Posted August 31, 2017
President Trump’s call for tax reform this week, kicking off the administration’s push for pro-growth measures to spur investment, create jobs and raise earnings is one we can certainly understand. The president said:
“We need a competitive tax code that creates more jobs and higher wages for Americans. It’s time to give American workers the pay raise that they've been looking for, for many, many years. … If we do this, if we unite in the name of common sense and the name of common good, then we will add millions and millions of new jobs, bring back trillions of dollars, and we will give America the competitive advantage that it so desperately needs and has been looking for for so long. It’s time.”
No argument here. The natural gas and oil industry is about economic growth: investing, creating jobs and boosting worker pay for years – on the way to supporting 10.3 million jobs while adding $1.3 trillion to the national economy and aiding growth across all 50 states.
In turn, industry’s economic activity generates revenue for government – about $70 million a day on average to the federal government in income taxes, rents, royalty payments and fees. This cycle of forward economic momentum should be sustained and expanded by pro-growth tax reform.
Cost recovery is key to new investments and activities for all kinds of businesses, including natural gas and oil companies. The ability to recover certain expenses affects the cost of the capital used to invest in equipment, structures and technologies. Cost-recovery provisions in the tax code are pro-growth, fostering new investment.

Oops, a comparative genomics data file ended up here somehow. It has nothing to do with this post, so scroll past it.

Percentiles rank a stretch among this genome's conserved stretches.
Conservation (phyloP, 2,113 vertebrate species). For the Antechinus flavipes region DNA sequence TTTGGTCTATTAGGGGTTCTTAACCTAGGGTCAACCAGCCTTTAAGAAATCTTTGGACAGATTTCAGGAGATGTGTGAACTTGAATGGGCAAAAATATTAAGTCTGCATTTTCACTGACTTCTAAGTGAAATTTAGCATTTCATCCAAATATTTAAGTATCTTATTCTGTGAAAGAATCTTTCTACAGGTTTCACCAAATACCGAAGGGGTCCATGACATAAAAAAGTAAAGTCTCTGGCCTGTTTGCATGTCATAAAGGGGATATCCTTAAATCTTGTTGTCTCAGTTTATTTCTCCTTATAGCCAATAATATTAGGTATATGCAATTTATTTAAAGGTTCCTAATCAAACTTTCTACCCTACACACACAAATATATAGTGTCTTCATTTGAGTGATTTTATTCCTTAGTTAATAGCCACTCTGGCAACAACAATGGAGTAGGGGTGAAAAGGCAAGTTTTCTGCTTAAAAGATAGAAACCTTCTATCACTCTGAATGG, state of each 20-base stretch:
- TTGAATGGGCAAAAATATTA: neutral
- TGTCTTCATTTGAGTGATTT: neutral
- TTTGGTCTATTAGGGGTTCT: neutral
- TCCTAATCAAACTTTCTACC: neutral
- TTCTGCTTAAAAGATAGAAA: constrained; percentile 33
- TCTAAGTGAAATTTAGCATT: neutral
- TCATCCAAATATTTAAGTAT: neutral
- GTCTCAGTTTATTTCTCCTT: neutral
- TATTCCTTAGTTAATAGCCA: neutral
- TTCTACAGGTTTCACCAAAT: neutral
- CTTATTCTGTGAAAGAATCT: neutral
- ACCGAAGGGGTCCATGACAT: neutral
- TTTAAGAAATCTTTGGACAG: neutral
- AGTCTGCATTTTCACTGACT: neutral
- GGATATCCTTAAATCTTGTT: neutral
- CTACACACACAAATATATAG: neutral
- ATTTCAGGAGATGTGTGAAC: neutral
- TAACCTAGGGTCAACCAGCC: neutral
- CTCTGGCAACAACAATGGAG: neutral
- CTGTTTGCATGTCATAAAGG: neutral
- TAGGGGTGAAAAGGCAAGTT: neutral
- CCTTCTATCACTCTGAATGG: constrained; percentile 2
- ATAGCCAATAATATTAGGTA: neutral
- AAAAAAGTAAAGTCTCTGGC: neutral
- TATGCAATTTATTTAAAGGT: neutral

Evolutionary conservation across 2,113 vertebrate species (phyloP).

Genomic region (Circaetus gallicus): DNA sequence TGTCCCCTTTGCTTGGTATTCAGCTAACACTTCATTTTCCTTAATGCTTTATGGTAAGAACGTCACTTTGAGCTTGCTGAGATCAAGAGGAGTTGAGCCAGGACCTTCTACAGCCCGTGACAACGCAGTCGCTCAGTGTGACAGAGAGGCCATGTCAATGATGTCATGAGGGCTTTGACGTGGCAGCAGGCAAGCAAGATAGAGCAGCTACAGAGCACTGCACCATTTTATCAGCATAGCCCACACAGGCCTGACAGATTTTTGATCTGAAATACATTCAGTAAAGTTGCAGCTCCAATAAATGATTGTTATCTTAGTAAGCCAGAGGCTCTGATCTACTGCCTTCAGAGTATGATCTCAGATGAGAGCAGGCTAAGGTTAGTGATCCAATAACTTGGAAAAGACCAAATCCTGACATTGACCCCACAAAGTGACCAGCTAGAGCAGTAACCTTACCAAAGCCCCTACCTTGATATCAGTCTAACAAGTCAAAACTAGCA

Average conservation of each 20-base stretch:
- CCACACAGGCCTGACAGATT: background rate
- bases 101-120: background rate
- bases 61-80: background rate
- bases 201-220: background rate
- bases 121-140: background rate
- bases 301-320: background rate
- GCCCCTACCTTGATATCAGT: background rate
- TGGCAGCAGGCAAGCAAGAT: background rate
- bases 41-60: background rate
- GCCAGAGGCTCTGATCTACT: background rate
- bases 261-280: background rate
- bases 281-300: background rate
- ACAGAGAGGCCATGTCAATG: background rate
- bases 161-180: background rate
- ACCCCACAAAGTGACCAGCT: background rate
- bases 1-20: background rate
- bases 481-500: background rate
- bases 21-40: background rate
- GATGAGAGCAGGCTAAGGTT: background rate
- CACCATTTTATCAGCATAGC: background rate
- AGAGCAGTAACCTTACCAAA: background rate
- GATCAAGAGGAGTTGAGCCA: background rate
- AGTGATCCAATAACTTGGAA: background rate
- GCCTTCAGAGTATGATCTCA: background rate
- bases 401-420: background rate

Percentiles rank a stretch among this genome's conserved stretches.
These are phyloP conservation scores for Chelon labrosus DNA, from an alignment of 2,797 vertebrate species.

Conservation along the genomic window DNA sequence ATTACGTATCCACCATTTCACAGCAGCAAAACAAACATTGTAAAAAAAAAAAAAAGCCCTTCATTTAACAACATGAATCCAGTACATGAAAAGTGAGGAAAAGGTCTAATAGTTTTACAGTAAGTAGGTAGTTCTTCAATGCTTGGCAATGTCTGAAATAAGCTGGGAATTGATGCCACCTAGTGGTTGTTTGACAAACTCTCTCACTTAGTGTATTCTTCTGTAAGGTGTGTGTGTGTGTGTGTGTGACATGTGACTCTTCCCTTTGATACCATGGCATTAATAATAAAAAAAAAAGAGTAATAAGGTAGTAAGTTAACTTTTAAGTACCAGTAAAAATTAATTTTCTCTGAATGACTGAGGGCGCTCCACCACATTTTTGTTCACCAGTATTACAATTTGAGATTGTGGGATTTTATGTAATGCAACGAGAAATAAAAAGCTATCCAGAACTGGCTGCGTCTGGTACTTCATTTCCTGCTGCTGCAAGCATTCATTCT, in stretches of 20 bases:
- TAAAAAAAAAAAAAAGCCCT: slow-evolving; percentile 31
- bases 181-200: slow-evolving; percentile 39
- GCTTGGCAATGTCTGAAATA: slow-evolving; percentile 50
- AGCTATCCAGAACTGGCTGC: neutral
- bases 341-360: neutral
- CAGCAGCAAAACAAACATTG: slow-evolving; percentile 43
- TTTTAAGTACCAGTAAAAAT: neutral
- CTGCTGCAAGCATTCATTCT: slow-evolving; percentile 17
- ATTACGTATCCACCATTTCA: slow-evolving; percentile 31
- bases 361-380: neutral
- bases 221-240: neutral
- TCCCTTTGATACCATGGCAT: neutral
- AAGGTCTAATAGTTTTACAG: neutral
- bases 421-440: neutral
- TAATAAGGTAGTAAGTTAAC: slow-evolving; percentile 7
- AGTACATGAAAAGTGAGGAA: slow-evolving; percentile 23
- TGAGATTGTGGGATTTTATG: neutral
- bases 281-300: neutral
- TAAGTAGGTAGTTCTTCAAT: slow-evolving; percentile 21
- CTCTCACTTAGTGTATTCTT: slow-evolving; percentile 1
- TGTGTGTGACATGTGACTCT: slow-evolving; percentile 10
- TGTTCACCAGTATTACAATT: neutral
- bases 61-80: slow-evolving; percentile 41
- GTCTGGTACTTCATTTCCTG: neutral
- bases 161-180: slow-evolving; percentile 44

Natural gas and oil companies are capital intensive, investing in all facets of energy development, from well equipment to pipelines to refiner towers. The ability of companies to make substantial investments in a sector that literally fuels the broader U.S. economy is helped by cost-recovery tax provisions.
The American people get the point. An election-night survey of actual voters last November found more than seven in 10 oppose changes in the U.S. tax structure that would decrease energy investment and reduce production:
The natural gas and oil industry is a key driver of the U.S. economy – which policymakers across the political spectrum want to see growing at a more rapid pace. Tax reform should acknowledge industry’s significant economic role and support continued growth, benefitting consumers, businesses and manufacturers with more energy while also generating revenues for the treasury.
ABOUT THE AUTHOR
Mark Green joined API after a career in newspaper journalism, including 16 years as national editorial writer for The Oklahoman in the paper’s Washington bureau. Mark also was a reporter, copy editor and sports editor. He earned his journalism degree from the University of Oklahoma and master’s in journalism and public affairs from American University. He and his wife Pamela live in Occoquan, Va., where they enjoy their four grandchildren.